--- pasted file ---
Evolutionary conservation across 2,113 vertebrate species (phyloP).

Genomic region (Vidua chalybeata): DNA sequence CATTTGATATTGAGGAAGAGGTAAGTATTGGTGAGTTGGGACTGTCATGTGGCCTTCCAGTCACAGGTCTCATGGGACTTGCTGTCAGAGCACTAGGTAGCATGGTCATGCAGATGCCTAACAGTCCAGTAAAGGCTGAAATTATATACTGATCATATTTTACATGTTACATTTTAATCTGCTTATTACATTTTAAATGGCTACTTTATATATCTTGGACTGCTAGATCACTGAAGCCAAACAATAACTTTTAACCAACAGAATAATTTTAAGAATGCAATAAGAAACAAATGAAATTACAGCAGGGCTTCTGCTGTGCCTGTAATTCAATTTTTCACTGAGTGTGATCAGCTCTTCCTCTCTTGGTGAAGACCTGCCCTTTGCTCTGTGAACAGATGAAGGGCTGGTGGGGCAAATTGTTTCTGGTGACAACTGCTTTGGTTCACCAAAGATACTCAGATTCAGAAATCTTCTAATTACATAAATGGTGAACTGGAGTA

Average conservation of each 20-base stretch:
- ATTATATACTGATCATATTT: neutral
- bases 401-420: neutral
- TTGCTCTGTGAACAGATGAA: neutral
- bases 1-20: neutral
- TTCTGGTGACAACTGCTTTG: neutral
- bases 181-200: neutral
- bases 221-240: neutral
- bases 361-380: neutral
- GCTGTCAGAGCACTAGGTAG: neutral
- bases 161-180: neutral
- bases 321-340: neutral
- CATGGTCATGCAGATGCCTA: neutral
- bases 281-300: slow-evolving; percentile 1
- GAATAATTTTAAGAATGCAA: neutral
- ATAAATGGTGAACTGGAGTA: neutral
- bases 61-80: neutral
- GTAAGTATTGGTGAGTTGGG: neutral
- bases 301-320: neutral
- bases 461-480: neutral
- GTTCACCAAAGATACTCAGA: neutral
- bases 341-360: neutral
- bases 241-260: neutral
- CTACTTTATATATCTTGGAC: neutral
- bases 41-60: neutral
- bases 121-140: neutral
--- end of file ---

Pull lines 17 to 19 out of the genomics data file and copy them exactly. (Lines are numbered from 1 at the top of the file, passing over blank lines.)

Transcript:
- GAATAATTTTAAGAATGCAA: neutral
- ATAAATGGTGAACTGGAGTA: neutral
- bases 61-80: neutral